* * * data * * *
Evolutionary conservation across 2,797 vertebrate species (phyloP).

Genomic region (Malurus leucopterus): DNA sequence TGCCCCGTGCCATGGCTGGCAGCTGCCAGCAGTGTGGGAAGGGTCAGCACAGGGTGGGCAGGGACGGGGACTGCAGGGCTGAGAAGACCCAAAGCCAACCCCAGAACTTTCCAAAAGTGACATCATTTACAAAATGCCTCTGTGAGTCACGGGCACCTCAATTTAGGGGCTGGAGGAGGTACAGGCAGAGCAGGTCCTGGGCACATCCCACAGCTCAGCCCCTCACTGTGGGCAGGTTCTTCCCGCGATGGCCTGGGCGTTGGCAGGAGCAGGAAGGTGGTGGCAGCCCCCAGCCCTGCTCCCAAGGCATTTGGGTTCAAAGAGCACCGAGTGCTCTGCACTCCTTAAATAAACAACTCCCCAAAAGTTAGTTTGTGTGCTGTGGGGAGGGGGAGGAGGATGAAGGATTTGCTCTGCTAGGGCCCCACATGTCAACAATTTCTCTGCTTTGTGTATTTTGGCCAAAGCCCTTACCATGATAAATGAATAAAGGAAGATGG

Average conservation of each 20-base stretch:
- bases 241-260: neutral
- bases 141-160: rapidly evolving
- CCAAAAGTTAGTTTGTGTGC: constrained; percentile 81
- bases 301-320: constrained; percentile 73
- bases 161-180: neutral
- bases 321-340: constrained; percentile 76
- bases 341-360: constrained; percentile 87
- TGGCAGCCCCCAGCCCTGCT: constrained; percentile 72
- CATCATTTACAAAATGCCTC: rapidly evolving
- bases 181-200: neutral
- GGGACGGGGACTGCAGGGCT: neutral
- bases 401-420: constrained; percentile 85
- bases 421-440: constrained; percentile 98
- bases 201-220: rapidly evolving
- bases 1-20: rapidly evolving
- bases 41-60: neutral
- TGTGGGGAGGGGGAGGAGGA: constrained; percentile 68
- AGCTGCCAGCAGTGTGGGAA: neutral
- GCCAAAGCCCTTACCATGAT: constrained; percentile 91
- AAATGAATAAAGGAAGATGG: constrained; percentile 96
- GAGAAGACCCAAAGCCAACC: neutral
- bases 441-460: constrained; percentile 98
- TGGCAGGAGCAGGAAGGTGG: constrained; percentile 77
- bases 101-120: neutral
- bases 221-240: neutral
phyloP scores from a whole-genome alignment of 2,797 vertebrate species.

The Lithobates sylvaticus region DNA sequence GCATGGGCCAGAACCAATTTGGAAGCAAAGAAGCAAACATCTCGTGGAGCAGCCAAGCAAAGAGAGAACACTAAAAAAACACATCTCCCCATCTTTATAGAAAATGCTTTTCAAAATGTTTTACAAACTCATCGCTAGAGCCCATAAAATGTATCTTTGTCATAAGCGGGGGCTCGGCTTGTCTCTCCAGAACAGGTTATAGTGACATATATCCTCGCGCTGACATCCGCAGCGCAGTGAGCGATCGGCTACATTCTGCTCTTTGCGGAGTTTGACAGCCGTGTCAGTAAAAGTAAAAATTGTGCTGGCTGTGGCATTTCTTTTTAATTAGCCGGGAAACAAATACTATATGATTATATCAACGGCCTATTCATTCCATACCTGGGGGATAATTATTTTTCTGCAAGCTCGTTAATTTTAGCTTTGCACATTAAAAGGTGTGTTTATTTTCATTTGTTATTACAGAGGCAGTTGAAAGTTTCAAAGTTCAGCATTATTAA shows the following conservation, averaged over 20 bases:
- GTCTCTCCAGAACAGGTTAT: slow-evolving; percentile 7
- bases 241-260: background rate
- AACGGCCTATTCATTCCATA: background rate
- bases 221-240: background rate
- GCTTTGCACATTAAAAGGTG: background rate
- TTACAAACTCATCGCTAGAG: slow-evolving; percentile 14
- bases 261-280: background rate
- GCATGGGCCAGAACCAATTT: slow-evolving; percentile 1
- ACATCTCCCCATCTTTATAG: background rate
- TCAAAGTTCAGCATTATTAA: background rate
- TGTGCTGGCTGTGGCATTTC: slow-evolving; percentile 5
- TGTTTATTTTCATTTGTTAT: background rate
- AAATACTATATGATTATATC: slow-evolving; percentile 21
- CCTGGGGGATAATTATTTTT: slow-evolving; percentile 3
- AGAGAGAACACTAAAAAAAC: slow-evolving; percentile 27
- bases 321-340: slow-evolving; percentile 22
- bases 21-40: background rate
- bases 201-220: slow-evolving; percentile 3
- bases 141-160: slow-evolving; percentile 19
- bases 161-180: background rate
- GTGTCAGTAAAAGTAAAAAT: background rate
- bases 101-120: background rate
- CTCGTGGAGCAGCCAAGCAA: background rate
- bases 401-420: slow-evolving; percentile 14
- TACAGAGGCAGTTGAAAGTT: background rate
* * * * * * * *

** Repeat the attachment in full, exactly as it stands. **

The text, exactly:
Evolutionary conservation across 2,797 vertebrate species (phyloP).

Genomic region (Malurus leucopterus): DNA sequence TGCCCCGTGCCATGGCTGGCAGCTGCCAGCAGTGTGGGAAGGGTCAGCACAGGGTGGGCAGGGACGGGGACTGCAGGGCTGAGAAGACCCAAAGCCAACCCCAGAACTTTCCAAAAGTGACATCATTTACAAAATGCCTCTGTGAGTCACGGGCACCTCAATTTAGGGGCTGGAGGAGGTACAGGCAGAGCAGGTCCTGGGCACATCCCACAGCTCAGCCCCTCACTGTGGGCAGGTTCTTCCCGCGATGGCCTGGGCGTTGGCAGGAGCAGGAAGGTGGTGGCAGCCCCCAGCCCTGCTCCCAAGGCATTTGGGTTCAAAGAGCACCGAGTGCTCTGCACTCCTTAAATAAACAACTCCCCAAAAGTTAGTTTGTGTGCTGTGGGGAGGGGGAGGAGGATGAAGGATTTGCTCTGCTAGGGCCCCACATGTCAACAATTTCTCTGCTTTGTGTATTTTGGCCAAAGCCCTTACCATGATAAATGAATAAAGGAAGATGG

Average conservation of each 20-base stretch:
- bases 241-260: neutral
- bases 141-160: rapidly evolving
- CCAAAAGTTAGTTTGTGTGC: constrained; percentile 81
- bases 301-320: constrained; percentile 73
- bases 161-180: neutral
- bases 321-340: constrained; percentile 76
- bases 341-360: constrained; percentile 87
- TGGCAGCCCCCAGCCCTGCT: constrained; percentile 72
- CATCATTTACAAAATGCCTC: rapidly evolving
- bases 181-200: neutral
- GGGACGGGGACTGCAGGGCT: neutral
- bases 401-420: constrained; percentile 85
- bases 421-440: constrained; percentile 98
- bases 201-220: rapidly evolving
- bases 1-20: rapidly evolving
- bases 41-60: neutral
- TGTGGGGAGGGGGAGGAGGA: constrained; percentile 68
- AGCTGCCAGCAGTGTGGGAA: neutral
- GCCAAAGCCCTTACCATGAT: constrained; percentile 91
- AAATGAATAAAGGAAGATGG: constrained; percentile 96
- GAGAAGACCCAAAGCCAACC: neutral
- bases 441-460: constrained; percentile 98
- TGGCAGGAGCAGGAAGGTGG: constrained; percentile 77
- bases 101-120: neutral
- bases 221-240: neutral
phyloP scores from a whole-genome alignment of 2,797 vertebrate species.

The Lithobates sylvaticus region DNA sequence GCATGGGCCAGAACCAATTTGGAAGCAAAGAAGCAAACATCTCGTGGAGCAGCCAAGCAAAGAGAGAACACTAAAAAAACACATCTCCCCATCTTTATAGAAAATGCTTTTCAAAATGTTTTACAAACTCATCGCTAGAGCCCATAAAATGTATCTTTGTCATAAGCGGGGGCTCGGCTTGTCTCTCCAGAACAGGTTATAGTGACATATATCCTCGCGCTGACATCCGCAGCGCAGTGAGCGATCGGCTACATTCTGCTCTTTGCGGAGTTTGACAGCCGTGTCAGTAAAAGTAAAAATTGTGCTGGCTGTGGCATTTCTTTTTAATTAGCCGGGAAACAAATACTATATGATTATATCAACGGCCTATTCATTCCATACCTGGGGGATAATTATTTTTCTGCAAGCTCGTTAATTTTAGCTTTGCACATTAAAAGGTGTGTTTATTTTCATTTGTTATTACAGAGGCAGTTGAAAGTTTCAAAGTTCAGCATTATTAA shows the following conservation, averaged over 20 bases:
- GTCTCTCCAGAACAGGTTAT: slow-evolving; percentile 7
- bases 241-260: background rate
- AACGGCCTATTCATTCCATA: background rate
- bases 221-240: background rate
- GCTTTGCACATTAAAAGGTG: background rate
- TTACAAACTCATCGCTAGAG: slow-evolving; percentile 14
- bases 261-280: background rate
- GCATGGGCCAGAACCAATTT: slow-evolving; percentile 1
- ACATCTCCCCATCTTTATAG: background rate
- TCAAAGTTCAGCATTATTAA: background rate
- TGTGCTGGCTGTGGCATTTC: slow-evolving; percentile 5
- TGTTTATTTTCATTTGTTAT: background rate
- AAATACTATATGATTATATC: slow-evolving; percentile 21
- CCTGGGGGATAATTATTTTT: slow-evolving; percentile 3
- AGAGAGAACACTAAAAAAAC: slow-evolving; percentile 27
- bases 321-340: slow-evolving; percentile 22
- bases 21-40: background rate
- bases 201-220: slow-evolving; percentile 3
- bases 141-160: slow-evolving; percentile 19
- bases 161-180: background rate
- GTGTCAGTAAAAGTAAAAAT: background rate
- bases 101-120: background rate
- CTCGTGGAGCAGCCAAGCAA: background rate
- bases 401-420: slow-evolving; percentile 14
- TACAGAGGCAGTTGAAAGTT: background rate